Elie D. Al-Chaer


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“Let the Truth be your guide and your imagination the limit”
                                                                                       Elie D. Al-Chaer


Elie D. Al-Chaer
The Scientist

Elie D. Al-Chaer is Professor of Pediatrics, Internal Medicine - Gastroenterology, Neurobiology and Developmental Sciences and Director of the Center for Pain Research (CPR™) at the University of Arkansas for Medical Sciences (UAMS). He holds a B.S. (Mathematics; 1988) and an M.S. (Physiology; 1991) from the American University of Beirut (AUB), a Ph.D. (Neuroscience; 1996) from the University of Texas Medical Branch (UTMB) and a J.D. (Doctor of Jurisprudence; 2002) from South Texas College of Law.

His laboratory explores the neural mechanisms associated with pain symptoms refractory to conventional treatments. In particular, his work focuses on defining the neurogenic components of functional gastrointestinal disorders, and exploring the interactive dynamics of sensorimotor pathways and their roles in pain processing. Over the past three years, his team has developed an animal model of chronic visceral hypersensitivity and functional abdominal disorders. The model is used to study the development and plasticity of somatic and visceral pain circuitry, particularly the permanent structural, functional and behavioral alterations in the adult organism residual to neonatal pain or inflammation. The Center for Pain Research (CPR™) was founded by Dr. Al-Chaer in 2002; it is a consortium of research facilities specialized in the neurobiology of pain and related biobehavior. Its mission is to facilitate the process of interdisciplinary integration in pain research, lead to better venues of communication, and a better understanding of the complex pathophysiologies involved in pain management.

Dr. Al-Chaer is the recipient of numerous recognitions and awards for his work on pain, one such award being the year 2000 John C. Liebeskind Early Career Scholar Award by the American Pain Society.

As a trilingual scientist and a licensed attorney, Dr. Al-Chaer is a uniquely effective advocate of the issues most important to pain research; he presents them to the public at large and to interested audiences with the requisite scientific background and the necessary legal formation.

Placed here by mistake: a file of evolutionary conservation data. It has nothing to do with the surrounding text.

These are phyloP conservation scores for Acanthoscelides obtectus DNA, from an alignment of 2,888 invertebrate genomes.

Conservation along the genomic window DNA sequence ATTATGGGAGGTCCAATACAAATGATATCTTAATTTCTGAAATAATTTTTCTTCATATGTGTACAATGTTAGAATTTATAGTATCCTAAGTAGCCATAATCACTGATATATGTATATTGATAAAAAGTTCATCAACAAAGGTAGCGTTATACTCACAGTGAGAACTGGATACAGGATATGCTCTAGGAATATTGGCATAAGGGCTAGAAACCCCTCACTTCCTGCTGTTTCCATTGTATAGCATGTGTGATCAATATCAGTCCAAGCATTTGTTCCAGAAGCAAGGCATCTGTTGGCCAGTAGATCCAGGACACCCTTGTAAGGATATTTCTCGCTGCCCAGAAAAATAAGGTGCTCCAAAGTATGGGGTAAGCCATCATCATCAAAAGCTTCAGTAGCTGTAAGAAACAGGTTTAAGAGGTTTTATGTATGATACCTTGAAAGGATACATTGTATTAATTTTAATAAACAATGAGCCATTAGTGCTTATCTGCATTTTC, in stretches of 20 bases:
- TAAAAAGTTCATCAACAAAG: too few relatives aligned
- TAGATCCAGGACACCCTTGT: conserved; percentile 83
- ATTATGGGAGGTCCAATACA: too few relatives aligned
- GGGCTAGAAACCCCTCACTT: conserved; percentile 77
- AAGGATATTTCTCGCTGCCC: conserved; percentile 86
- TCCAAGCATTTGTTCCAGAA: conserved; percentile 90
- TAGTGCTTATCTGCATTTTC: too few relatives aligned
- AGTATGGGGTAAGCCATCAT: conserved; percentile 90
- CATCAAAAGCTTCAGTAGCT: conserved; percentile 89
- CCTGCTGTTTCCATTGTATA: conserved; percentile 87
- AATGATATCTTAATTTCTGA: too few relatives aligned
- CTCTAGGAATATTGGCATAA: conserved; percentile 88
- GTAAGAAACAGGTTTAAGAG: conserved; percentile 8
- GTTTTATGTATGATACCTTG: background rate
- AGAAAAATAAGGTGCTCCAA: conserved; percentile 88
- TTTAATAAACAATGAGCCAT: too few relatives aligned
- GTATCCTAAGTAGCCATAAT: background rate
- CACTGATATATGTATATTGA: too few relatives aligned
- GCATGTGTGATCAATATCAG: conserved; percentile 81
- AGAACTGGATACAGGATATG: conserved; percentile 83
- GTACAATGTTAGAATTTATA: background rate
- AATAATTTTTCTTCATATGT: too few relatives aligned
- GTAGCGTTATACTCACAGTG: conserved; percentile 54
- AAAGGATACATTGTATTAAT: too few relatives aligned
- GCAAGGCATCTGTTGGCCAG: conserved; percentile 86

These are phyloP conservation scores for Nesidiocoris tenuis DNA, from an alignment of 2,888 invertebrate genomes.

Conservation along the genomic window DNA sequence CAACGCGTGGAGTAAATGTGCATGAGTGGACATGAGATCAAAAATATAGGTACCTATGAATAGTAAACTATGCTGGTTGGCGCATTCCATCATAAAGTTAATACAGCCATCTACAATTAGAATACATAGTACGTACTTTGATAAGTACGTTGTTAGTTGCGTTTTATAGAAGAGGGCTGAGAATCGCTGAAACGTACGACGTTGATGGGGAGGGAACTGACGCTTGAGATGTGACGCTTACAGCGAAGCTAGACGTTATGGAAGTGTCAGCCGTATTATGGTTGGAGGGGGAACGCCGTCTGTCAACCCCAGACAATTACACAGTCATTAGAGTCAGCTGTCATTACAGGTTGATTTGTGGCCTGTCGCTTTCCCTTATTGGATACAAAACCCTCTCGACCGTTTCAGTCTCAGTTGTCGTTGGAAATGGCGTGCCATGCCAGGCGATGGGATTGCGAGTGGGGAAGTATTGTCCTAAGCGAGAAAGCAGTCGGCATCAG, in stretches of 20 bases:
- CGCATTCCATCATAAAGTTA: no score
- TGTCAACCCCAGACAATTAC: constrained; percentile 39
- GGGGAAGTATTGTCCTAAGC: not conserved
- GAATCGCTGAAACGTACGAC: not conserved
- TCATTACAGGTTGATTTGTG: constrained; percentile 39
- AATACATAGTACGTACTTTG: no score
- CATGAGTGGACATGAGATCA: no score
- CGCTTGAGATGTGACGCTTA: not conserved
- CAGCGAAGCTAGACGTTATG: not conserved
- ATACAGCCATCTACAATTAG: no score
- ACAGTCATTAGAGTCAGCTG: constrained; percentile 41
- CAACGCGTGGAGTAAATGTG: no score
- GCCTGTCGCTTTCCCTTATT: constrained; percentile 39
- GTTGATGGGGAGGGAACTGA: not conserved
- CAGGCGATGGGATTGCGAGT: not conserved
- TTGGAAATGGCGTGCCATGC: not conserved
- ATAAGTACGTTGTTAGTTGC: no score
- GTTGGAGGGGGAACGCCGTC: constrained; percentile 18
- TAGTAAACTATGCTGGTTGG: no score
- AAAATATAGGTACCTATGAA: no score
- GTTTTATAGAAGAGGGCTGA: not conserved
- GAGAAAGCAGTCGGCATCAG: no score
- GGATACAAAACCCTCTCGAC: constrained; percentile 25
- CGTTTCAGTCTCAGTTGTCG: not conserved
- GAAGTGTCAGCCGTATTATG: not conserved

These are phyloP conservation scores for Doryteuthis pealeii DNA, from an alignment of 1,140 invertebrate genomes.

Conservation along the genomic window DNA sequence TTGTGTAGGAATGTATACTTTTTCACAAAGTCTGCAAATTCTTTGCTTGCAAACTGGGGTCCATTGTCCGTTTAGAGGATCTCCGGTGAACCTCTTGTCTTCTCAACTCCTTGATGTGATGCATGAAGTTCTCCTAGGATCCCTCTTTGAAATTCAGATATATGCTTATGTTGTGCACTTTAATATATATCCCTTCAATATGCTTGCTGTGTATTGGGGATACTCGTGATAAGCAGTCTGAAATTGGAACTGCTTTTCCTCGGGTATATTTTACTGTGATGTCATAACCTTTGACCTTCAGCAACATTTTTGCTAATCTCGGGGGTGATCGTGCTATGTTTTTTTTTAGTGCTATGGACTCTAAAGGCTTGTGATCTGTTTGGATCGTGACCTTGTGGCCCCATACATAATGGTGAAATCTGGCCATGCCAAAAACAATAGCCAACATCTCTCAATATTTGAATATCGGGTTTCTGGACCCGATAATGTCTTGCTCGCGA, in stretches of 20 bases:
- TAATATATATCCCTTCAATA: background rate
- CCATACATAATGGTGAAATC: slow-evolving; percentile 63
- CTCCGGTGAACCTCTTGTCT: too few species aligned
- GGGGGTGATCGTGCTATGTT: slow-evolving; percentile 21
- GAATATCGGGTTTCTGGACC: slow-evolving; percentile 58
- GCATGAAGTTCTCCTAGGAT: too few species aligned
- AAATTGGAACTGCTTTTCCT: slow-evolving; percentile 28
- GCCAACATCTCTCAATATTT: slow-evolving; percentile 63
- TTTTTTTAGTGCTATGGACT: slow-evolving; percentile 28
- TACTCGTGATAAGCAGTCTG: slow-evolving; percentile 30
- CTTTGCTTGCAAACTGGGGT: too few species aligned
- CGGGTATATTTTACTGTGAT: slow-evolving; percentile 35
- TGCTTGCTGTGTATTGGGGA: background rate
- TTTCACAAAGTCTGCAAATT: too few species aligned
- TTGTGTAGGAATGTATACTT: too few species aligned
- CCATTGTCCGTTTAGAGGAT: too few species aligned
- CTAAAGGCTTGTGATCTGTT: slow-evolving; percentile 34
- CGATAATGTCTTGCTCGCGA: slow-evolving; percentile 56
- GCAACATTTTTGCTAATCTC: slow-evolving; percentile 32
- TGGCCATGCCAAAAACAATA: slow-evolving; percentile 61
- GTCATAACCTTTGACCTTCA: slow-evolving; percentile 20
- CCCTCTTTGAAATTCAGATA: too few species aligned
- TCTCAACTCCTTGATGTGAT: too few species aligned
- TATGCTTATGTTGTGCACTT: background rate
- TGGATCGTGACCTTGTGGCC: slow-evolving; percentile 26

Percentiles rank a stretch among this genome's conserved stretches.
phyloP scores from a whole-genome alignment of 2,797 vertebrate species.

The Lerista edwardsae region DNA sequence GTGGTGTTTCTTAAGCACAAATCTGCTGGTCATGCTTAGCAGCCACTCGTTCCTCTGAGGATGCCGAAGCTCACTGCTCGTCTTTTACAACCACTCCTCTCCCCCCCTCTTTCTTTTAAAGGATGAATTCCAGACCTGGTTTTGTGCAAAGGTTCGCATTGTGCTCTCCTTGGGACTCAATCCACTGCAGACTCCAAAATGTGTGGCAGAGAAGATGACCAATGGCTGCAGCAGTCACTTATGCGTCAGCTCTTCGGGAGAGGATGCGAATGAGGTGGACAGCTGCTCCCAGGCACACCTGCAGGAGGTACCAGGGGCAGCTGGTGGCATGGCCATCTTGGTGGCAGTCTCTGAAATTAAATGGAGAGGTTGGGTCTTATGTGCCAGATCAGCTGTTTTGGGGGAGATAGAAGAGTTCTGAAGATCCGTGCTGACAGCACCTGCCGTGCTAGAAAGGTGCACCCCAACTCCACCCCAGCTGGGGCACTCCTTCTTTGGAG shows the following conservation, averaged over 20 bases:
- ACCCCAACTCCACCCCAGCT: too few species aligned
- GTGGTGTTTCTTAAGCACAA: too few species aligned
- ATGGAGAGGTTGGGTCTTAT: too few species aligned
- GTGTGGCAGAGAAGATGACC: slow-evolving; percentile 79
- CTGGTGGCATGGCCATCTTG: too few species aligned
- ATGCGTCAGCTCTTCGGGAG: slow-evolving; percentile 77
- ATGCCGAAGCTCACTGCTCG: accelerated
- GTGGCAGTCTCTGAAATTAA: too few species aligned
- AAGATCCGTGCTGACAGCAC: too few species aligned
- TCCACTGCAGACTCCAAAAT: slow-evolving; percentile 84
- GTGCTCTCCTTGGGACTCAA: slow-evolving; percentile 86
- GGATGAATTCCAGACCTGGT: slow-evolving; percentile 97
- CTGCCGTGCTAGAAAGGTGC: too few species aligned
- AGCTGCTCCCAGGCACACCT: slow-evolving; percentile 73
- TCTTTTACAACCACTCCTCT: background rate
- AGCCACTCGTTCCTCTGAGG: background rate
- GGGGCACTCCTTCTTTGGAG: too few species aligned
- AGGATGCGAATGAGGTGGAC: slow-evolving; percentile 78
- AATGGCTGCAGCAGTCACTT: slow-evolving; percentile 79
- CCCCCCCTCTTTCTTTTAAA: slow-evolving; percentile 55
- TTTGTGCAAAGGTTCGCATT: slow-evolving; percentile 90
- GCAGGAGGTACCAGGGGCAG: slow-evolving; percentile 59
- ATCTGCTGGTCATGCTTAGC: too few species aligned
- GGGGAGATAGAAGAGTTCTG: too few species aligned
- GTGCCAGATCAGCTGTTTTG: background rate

Elie Al-Chaer is a member of the American Bar Association (ABA); he is admitted to practice in the State of Texas (2002) and the District of Columbia (Washington DC; 2006). He is also very active in the field of biomedical research and health care sciences. He has appeared as a guest speaker at professional meetings in the United States and throughout the world. His dedication to serving the needs of his clients, as well as his thorough background in the fields of basic and clinical research, make him uniquely qualified to provide distinguished professional services.

Elie Al-Chaer's Curriculum Vitae



His Science

In his words
I. Research Philosophy

As a scientist, I come from the land of the high-minded yet often curiously parochial primate. I believe that science starts with human interactions: if we want theory and experimental neuroscience to strengthen each other, we must hope for people with different cultures, expertise, perspectives and footwear to leave their prejudices at the door and learn to better appreciate each other’s strengths. This is not easy to achieve when human nature makes us shun the unfamiliar and puts us face to face with some of the most bewildering questions in life’s highly sophisticated machine “the living organism”. Yet, the makeup of my lab team embodies the philosophy of outstanding diversity. We are a group of excellent scientists from different areas of the globe guided by the Truth and limited by our imagination. As their leader, I promote high standards of research so as to advance knowledge and scholarship and encourage improvement and innovation in an environment of excellence, open-mindedness, and outreach.

As a neuroscientist, I would consider most of what we do in the lab as descriptive; we try to tie one observation to another through some causal link. Causal links are usually pretty short and linear, even when experiments to establish them are horrendously complex. However, to understand the brain and its collective behavior, we will have to understand a system of interacting elements of befuddling size and combinatorial complexity. Comprehension of the nervous system is very difficult to deduce from knowledge of its basic components; this is when we begin to theorize and bring about a new dimension of explanatory power.

II. Current Research Scope

My research explores the neural mechanisms associated with pain symptoms refractory to conventional treatments or residual to neonatal injury. In particular, it focuses on defining the neurogenic components of functional disorders (e.g. irritable bowel syndrome), and exploring the interactive dynamics of sensorimotor pathways and their roles in pain processing. This major research theme is currently explored in 4 specific research projects aimed at understanding different aspects of pain:

A. Impact of neonatal visceral pain or injury on development and adult behavior.
B. The role of sex hormones in the gender differences seen in visceral pain.
C. Pathways and mechanisms of visceral pain.
D. The role of glial cells in the neuronal sensitization associated with visceral pain.

Translating these findings into clinical application is done through collaboration with pharmaceutical companies and willing clinicians.


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